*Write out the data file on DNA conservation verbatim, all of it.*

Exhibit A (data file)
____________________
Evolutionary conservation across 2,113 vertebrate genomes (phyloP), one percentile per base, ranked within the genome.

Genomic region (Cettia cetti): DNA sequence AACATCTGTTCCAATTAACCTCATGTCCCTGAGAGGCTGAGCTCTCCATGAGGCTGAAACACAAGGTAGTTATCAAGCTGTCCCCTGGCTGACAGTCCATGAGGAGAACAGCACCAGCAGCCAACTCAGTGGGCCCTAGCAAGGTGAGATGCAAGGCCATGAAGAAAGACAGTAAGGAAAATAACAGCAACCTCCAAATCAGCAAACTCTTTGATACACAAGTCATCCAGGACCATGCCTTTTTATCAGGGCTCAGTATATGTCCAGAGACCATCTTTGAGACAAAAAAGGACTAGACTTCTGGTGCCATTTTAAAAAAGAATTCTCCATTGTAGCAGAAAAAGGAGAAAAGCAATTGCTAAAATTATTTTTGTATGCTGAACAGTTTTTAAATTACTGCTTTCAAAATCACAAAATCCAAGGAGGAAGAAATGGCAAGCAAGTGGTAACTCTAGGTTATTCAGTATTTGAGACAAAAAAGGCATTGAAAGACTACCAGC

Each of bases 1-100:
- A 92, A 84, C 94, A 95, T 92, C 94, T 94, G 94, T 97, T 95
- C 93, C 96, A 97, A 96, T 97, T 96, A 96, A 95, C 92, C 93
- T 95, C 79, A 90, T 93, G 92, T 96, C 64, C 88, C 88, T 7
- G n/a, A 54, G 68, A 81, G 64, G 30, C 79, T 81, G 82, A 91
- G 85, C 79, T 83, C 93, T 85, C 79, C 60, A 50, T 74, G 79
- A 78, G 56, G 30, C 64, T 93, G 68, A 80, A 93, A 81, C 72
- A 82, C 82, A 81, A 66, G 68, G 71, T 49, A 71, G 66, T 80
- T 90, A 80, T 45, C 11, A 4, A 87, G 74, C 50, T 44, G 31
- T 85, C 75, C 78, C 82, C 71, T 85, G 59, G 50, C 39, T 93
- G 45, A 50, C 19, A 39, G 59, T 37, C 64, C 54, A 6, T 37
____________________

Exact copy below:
Evolutionary conservation across 2,113 vertebrate genomes (phyloP), one percentile per base, ranked within the genome.

Genomic region (Cettia cetti): DNA sequence AACATCTGTTCCAATTAACCTCATGTCCCTGAGAGGCTGAGCTCTCCATGAGGCTGAAACACAAGGTAGTTATCAAGCTGTCCCCTGGCTGACAGTCCATGAGGAGAACAGCACCAGCAGCCAACTCAGTGGGCCCTAGCAAGGTGAGATGCAAGGCCATGAAGAAAGACAGTAAGGAAAATAACAGCAACCTCCAAATCAGCAAACTCTTTGATACACAAGTCATCCAGGACCATGCCTTTTTATCAGGGCTCAGTATATGTCCAGAGACCATCTTTGAGACAAAAAAGGACTAGACTTCTGGTGCCATTTTAAAAAAGAATTCTCCATTGTAGCAGAAAAAGGAGAAAAGCAATTGCTAAAATTATTTTTGTATGCTGAACAGTTTTTAAATTACTGCTTTCAAAATCACAAAATCCAAGGAGGAAGAAATGGCAAGCAAGTGGTAACTCTAGGTTATTCAGTATTTGAGACAAAAAAGGCATTGAAAGACTACCAGC

Each of bases 1-100:
- A 92, A 84, C 94, A 95, T 92, C 94, T 94, G 94, T 97, T 95
- C 93, C 96, A 97, A 96, T 97, T 96, A 96, A 95, C 92, C 93
- T 95, C 79, A 90, T 93, G 92, T 96, C 64, C 88, C 88, T 7
- G n/a, A 54, G 68, A 81, G 64, G 30, C 79, T 81, G 82, A 91
- G 85, C 79, T 83, C 93, T 85, C 79, C 60, A 50, T 74, G 79
- A 78, G 56, G 30, C 64, T 93, G 68, A 80, A 93, A 81, C 72
- A 82, C 82, A 81, A 66, G 68, G 71, T 49, A 71, G 66, T 80
- T 90, A 80, T 45, C 11, A 4, A 87, G 74, C 50, T 44, G 31
- T 85, C 75, C 78, C 82, C 71, T 85, G 59, G 50, C 39, T 93
- G 45, A 50, C 19, A 39, G 59, T 37, C 64, C 54, A 6, T 37